NEW: Kendrick Johnson's family given suspended sentence, so they won't go to jail
Parents have staged or attended numerous protests since their son's January 2013 death
He was found dead inside a rolled gym mat at his high school; a federal investigation is ongoing
Still seeking justice in their son’s death, Kendrick Johnson’s parents will face the justice system themselves Monday on misdemeanor charges related to a 2013 protest, their attorney said.
State Court Judge Mark Mitchell sentenced them to 12 months in jail and suspended the sentence, so they will spend no more time behind bars and will not be placed on probation. They won’t be fined, either.
Kenneth and Jacquelyn Johnson, along with five family members, each face a charge of interference with government property for allegedly blocking the entrance to the Lowndes County Courthouse in Valdosta, Georgia, and blocking access to the security checkpoint inside the building.
The demonstration was planned after Johnson’s parents became frustrated with the lack of information they’d received from local investigators regarding their son, who was found dead inside a rolled gym mat at his South Georgia high school in January 2013, attorney Chevene King said.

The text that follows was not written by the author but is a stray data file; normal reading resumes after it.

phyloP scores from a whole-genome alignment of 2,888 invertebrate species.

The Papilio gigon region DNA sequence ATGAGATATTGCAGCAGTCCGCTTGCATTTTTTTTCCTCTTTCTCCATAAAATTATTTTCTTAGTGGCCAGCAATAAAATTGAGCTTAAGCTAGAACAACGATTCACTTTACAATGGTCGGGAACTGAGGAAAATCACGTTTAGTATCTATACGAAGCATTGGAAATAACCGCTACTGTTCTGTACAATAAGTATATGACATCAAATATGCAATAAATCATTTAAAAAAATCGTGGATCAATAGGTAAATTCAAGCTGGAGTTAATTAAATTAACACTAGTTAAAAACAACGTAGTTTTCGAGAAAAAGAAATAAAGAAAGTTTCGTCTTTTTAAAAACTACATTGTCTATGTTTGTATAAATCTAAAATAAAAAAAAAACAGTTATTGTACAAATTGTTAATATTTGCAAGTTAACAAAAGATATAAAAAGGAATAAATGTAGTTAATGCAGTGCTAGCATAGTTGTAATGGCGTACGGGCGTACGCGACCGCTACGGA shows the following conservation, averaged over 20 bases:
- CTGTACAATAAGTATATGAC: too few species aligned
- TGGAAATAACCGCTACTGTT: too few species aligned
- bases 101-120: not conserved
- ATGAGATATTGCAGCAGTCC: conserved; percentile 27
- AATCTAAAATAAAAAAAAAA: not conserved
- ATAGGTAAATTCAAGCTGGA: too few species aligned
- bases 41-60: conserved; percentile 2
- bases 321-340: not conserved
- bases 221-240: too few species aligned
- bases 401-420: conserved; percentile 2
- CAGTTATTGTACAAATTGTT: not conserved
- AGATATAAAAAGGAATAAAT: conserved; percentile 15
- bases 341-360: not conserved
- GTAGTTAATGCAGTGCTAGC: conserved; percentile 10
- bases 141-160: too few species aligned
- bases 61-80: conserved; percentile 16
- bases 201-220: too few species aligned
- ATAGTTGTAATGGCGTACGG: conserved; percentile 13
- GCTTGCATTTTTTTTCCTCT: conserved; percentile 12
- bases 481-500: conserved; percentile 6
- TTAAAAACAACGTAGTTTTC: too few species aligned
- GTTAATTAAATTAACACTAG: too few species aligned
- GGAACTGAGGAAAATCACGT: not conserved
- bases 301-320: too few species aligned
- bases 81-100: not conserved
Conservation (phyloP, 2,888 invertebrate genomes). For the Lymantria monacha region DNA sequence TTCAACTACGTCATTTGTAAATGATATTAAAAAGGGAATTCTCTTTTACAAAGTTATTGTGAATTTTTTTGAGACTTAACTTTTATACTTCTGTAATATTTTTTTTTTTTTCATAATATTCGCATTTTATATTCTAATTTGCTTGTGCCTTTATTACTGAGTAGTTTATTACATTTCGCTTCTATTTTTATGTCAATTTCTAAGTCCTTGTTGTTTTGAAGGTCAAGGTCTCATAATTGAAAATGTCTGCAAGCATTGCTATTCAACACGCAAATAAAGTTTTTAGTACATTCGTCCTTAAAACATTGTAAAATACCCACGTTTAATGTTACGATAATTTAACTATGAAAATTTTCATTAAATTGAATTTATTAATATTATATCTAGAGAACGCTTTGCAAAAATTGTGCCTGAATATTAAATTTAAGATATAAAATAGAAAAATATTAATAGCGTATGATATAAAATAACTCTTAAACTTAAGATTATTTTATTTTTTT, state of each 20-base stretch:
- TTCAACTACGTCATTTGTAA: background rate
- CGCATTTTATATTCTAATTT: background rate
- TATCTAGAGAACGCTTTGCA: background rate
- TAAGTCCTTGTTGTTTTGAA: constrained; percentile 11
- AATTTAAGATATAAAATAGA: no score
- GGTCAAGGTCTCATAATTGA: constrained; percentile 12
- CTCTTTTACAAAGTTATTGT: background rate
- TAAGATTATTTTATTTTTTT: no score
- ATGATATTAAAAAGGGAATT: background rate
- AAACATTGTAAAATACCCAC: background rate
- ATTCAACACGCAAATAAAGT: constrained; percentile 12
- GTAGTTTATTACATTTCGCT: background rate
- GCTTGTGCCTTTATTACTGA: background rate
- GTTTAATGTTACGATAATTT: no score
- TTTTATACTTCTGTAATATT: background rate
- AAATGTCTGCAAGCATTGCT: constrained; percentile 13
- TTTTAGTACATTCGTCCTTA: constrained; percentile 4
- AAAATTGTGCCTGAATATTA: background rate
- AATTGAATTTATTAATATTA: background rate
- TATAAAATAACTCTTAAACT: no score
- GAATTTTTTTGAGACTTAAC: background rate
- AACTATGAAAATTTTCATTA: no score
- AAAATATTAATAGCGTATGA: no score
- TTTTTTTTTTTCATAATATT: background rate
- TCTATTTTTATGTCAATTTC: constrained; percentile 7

Footage published on YouTube shows authorities arresting family members who held hands, blocking a door to the courthouse. Another video posted to a Kendrick Johnson tribute page on Facebook shows family members later, inside the courthouse, joining hands in front of the checkpoint. The family and others can be heard chanting, “No justice, no peace,” as officers step in to arrest them.
The relatives, who call themselves the “KJ 7,” were arrested and released on bond in the April 25, 2013, incident, King said.
All seven have pleaded not guilty, and King said Monday that jury selection could take several hours, if not the entire day. Evidence will be presented immediately thereafter, he said.
In May 2013, the Lowndes County Sheriff’s Office announced it was closing its investigation into Johnson’s death after determining that Johnson, 17, slipped into the mat while reaching for a shoe and got stuck. An autopsy completed by the Georgia Bureau of Investigation concluded Johnson died of accidental positional asphyxia.
Months later, a pathologist hired by the Johnsons conducted a second autopsy and found evidence of “unexplained, apparent nonaccidental blunt force trauma” to the 17-year-old’s neck. That pathologist concluded the death was a homicide.
In October 2013, the U.S. attorney for the Middle District of Georgia, Michael Moore, launched a federal investigation, which is ongoing.